Homeowners and renters who get drawn in by the team’s current designs — updated versions of the classic ’50s Sputnik chandelier, Louis Poulsen-esque pendants and other classic looks — now have access to almost as much detail and input as the company’s custom commercial clients when they’re buying online.

“We wanted to provide that same sort of experience for a homeowner or someone that just wanted to purchase something online,” Adam says. “So you can go on and just purchase a pendant or chandelier, but we’d give you the option to customize everything, because everything’s made to order with the exception of the Bell Jar desk lamp. If you wanted a Sputnik-style chandelier but wanted it a little bit bigger or maybe a little different shape, that’s no problem.”

Being able to tweak and personalize pieces — size, color, finish, drop height — doesn’t put Southern Lights Electric fixtures exclusively into the realm of ultra high-budget buyers either. Most run in the $500 to $1000 range (some larger fixtures are more; the persistent Bell Jar lamp goes for just $135).

“It provides an experience for a customer where they feel like they’ve made it themselves, or they had something really made for them,” Adam says. “Every order, whether it’s a restaurant or somebody that ordered a single pendant, gets talked about in our meetings twice a week. We try to give smallest order and the largest order an equal amount of care and attention.”

Grand Palace

As the morning revs up inside Grand Palace’s studio at The Hill, a rainbow of inks, reams of poster paper and stacks of blank T-shirts get moved into position — the key components of what will eventually fill a touring band’s merch bin.

Since 2006, the Nashville screenprinting company has been keeping local and not-so-local musicians flush with printed goods. Founder Bingham Barnes and partner Drew Binkley came by that calling honestly, playing in touring bands (including Nashville’s Glossary and The Ascent of Everest, respectively) that had their own steady merch needs.

“That’s a common story, I’ve learned,” Binkley says of their musician-to-screenprinter career paths. “Bands need merch, and when you’re in a band, you’re not making money. So how do you have merch? You figure out how to make your own.”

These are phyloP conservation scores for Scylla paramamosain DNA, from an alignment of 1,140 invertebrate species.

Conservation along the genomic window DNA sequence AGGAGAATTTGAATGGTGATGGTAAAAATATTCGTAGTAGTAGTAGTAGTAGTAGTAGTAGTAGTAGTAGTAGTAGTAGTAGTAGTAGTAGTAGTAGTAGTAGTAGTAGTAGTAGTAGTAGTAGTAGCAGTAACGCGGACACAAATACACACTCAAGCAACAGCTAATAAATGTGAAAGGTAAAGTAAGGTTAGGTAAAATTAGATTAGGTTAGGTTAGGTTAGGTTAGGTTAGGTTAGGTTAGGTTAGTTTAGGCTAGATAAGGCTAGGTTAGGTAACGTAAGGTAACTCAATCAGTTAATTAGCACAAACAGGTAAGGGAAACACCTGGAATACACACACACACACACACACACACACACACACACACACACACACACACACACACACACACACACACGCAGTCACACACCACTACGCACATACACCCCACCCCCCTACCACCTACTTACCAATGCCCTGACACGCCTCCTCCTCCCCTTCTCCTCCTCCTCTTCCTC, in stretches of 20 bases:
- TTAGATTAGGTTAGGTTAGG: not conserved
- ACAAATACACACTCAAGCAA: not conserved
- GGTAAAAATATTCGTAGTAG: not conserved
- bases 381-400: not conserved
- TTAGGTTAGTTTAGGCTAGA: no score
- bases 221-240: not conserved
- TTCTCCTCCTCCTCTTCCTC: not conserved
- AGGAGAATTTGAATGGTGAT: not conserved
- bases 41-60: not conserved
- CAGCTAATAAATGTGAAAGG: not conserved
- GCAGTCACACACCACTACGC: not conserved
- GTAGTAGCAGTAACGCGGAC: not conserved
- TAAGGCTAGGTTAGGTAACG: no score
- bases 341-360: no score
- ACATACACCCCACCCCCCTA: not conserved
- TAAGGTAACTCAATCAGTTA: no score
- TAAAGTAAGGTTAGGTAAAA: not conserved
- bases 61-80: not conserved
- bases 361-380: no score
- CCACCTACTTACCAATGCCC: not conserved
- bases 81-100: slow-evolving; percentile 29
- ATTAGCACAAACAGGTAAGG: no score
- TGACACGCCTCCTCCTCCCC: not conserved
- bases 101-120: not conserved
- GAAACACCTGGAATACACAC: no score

That figuring-it-out approach was the foundation of Grand Palace’s growth as they have kept making band tees and tour posters for an expanding — and often unexpected — repertoire and clientele.

Caps and shirts and other merch staples still form the bulk of Grand Palace’s business, and their client base ranges from bold-name music makers like Jason Isbell to local beer purveyors Jackalope Brewing Company and restaurant Rolf & Daughters. But more and more, the brand has been asked to branch out beyond the expected.

Some projects have music connections, like the handmade, small-batch guitar effects pedals they’ve been printing for 1981 Inventions, a local company led by Relient K guitarist Matthew Hoopes. Some, not so much. They’ve done hankies for local chocolatiers Olive & Sinclair Chocolate Co. and printed on screen doors for Martin’s Bar-B-Que Joint. Grand Palace produces the sleek, retro-cool metal nameplates affixed to Hill neighbors Southern Lights Electric’s trademark Bell Jar Table Lamps, too.

“Our motto has always kind of been, ‘We’ll print on anything that’s flat,’” Binkley says, laughing.

The team hasn’t always gone into new projects knowing exactly how they’d tackle a fresh, if flat, canvas, though. When Nashville design studio New Hat Projects approached Grand Palace with the idea of hand-screenprinting wallpaper, it was a definite figure-it-out job. Without the space or tools used by traditional wallpaper printers, the Grand Palace team had to get crafty, lining lasers up with registration marks and trudging through trials and errors to find a process that worked.

“It was done on the basis of, like, ‘We don’t know if this is going to work. If it does, awesome. If it doesn’t, then, sorry? We tried,’” says Binkley.

With a creative wallpaper printing process nailed, Grand Palace and New Hat collaborations have since popped up in a mix of Nashville’s most stylish spaces, including lodging spots Germantown Inn and Noelle hotel and restaurants Henrietta Red and Caviar & Bananas.

Grand Palace’s interior work has expanded to Cracker Barrel brand Holler & Dash — onto large, printed wood panels that anchor the restaurants’ wall décor. That job asked for creative experimentation, too, and success brought a pretty decent reward.